On Duncan Williams’ Comments and the Society That Beget the Monster

At this point the whole Duncan Williams and Lydia Forson saga has been discussed to death, with people taking their stance on the entire issue and defending it to the death.

The entire argument comes from two angles, those who feel offended by the Archbishop’s words and those who feel offended that people are attacking the Archbishop based on his words. For those in the latter category, the import of the Archbishop’s statement does not come into it, he is a man of God and thus that’s it.

And you see that is the problem with Ghanaian society today, the unquestionable irreverence reserved for these men of God which makes them unaccountable for their actions. In any enlightened society these words would leave Duncan Williams isolated on an island like Robinson Crusoe, but the bigger society behind places Duncan Williams on a pedestal, and that makes him immune to criticism.

This immunity has also detracted from a societal debate on women’s empowerment that his comments should have sparked. Feminists, hell females, all over the country should have been up in arms against a man of God who can pass such comments from a pulpit unabashedly. But whenever religion gets mixed up with critical thinking people give their faith the benefit of the doubt. Affirming feminists principles would mean taking on the ‘anointed one’ and that is just a taboo too far.

All right thinking members of society should sit down and consider why comments essentially from the first century has not received as much scrutiny as they should, and then honestly tell themselves society does not shelter these men of God too much!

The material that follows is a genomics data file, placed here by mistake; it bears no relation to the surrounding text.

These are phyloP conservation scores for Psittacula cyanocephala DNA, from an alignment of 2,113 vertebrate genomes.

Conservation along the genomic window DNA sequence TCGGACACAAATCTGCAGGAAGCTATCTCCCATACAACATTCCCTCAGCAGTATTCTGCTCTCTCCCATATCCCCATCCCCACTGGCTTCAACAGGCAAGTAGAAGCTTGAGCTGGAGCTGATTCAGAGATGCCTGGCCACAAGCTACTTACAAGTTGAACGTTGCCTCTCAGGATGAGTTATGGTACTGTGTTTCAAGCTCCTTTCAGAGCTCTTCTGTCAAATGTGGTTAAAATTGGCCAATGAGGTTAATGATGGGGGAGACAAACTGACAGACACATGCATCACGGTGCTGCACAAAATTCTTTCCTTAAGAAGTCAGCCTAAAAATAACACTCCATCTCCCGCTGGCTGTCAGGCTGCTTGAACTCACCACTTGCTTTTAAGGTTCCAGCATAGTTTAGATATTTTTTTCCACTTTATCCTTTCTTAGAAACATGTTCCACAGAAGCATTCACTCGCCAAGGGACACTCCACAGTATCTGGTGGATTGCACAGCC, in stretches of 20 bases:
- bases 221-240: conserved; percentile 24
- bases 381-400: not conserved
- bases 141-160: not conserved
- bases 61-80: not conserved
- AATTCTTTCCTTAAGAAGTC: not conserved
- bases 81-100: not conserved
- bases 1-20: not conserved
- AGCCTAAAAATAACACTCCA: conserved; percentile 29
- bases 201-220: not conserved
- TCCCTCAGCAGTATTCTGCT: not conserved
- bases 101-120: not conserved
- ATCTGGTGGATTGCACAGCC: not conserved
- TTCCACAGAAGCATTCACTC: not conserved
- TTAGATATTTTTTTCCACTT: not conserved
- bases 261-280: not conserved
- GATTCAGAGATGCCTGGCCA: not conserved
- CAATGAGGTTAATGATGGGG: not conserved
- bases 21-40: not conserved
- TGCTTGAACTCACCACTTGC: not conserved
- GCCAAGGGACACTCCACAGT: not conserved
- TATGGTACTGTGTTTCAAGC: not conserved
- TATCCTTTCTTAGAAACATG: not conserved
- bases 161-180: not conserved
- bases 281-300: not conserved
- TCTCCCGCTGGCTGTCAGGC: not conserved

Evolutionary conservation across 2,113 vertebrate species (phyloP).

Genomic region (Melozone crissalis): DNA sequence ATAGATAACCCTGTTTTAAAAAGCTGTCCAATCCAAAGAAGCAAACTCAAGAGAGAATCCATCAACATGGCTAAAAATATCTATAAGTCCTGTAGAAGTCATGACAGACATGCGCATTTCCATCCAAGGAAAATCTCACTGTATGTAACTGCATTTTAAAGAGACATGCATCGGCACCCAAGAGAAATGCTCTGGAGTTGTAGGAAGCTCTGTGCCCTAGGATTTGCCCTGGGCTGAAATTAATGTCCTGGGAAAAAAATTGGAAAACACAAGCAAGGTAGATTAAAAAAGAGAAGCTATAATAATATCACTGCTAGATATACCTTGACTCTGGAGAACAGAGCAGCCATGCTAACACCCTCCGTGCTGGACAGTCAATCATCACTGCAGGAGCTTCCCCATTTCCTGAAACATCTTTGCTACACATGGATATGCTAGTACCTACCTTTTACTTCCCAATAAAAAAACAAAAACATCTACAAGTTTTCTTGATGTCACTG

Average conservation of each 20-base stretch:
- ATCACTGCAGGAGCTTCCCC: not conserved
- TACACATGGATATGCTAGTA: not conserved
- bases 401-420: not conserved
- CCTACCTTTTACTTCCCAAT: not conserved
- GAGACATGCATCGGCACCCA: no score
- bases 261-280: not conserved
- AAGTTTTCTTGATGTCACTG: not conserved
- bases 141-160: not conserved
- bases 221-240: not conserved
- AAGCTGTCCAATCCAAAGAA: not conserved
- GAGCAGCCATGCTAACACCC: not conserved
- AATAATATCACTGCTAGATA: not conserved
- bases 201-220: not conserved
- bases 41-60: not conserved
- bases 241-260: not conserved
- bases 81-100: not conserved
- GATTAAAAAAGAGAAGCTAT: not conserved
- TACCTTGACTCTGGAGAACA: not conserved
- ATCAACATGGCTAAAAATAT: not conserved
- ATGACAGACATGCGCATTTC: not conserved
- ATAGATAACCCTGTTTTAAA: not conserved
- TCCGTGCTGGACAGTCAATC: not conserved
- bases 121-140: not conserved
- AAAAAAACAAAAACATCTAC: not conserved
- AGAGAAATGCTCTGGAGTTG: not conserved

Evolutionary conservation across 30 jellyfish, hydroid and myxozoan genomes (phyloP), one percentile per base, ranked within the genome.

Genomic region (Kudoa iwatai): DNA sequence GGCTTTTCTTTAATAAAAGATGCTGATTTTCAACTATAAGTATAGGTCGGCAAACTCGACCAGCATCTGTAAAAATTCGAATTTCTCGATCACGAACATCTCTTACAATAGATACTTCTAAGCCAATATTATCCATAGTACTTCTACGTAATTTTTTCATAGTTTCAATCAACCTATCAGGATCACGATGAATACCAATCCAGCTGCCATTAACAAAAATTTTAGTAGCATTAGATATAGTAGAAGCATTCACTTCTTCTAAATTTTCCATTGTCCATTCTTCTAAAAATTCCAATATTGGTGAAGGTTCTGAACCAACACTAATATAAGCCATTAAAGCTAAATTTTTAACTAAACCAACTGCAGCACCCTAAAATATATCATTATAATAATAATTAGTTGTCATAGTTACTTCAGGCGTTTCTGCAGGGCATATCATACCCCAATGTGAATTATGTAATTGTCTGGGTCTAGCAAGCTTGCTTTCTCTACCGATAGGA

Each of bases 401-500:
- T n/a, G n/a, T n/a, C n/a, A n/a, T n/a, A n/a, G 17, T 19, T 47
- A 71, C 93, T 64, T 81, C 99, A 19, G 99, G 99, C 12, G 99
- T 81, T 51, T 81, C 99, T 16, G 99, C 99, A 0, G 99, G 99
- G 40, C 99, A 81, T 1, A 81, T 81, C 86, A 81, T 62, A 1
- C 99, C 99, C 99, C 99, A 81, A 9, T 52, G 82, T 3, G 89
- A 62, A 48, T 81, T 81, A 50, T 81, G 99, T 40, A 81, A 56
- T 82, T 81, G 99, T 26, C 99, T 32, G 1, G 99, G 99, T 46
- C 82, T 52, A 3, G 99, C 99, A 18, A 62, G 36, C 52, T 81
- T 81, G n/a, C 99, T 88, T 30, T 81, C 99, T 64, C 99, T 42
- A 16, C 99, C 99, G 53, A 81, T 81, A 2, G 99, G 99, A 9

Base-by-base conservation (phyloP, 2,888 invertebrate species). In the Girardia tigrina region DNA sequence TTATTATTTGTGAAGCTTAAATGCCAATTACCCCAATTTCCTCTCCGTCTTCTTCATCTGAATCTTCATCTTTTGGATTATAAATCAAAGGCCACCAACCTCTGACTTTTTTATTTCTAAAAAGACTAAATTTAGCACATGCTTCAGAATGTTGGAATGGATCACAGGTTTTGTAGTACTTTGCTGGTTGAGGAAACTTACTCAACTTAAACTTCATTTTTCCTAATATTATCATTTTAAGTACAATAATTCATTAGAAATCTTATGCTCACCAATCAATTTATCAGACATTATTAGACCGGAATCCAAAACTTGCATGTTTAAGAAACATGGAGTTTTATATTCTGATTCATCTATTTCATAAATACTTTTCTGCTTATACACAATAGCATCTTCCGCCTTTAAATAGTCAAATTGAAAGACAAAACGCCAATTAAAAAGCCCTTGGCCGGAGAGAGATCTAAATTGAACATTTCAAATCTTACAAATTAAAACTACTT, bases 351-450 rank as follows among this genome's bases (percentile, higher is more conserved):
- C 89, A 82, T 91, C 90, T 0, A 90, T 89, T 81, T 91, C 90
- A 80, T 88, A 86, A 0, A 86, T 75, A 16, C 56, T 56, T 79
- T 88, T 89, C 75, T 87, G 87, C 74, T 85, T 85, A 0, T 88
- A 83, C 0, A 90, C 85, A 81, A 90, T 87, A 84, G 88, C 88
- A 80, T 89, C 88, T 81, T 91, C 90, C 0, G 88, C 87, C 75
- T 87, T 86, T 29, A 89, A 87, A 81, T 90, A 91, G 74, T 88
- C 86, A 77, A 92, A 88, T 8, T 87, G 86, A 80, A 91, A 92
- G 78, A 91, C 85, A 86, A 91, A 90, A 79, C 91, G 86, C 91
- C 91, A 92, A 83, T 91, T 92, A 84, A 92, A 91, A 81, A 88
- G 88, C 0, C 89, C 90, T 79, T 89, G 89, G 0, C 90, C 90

Lydia Forson took a stand, and inexplicably she became the subject of opprobrium amid accusations of a publicity stunt. Did she misconstrue what Duncan Williams said, I hardly think so; so why not treat her comments on the merits of the arguments raised instead of petering her with pointless ad hominem attacks?

Or maybe the larger truth is we condone those comments, which is why we cannot make any contrary arguments. After all we live in a society where a woman becomes a target if she remains unmarried at a certain age. This puts massive pressure on the up and coming young ladies, sometimes leading to the situation where they feel they should get married by a certain point and then forces their lives to fit into that schedule.

A non-free thinking society, or a misogynistic one; neither is a particular appealing option, but we are either one or the other. Perhaps both…

I was crawling through social media earlier and on an article on the whole saga, someone came to ask if ‘Duncan Williams has forgiven Lydia Forson?’ I was incredulous, but that’s the kind of thinkers we breed in this society of ours.

The real question is ‘why have the people of Ghana forgiven Duncan Williams so easily?’ Within the answer, lies the secret to our malaise.
– See more at: http://www.ghanacelebrities.com/2014/11/03/duncan-williams-comments-society-beget-monster/#sthash.uPHdLa4g.dpuf

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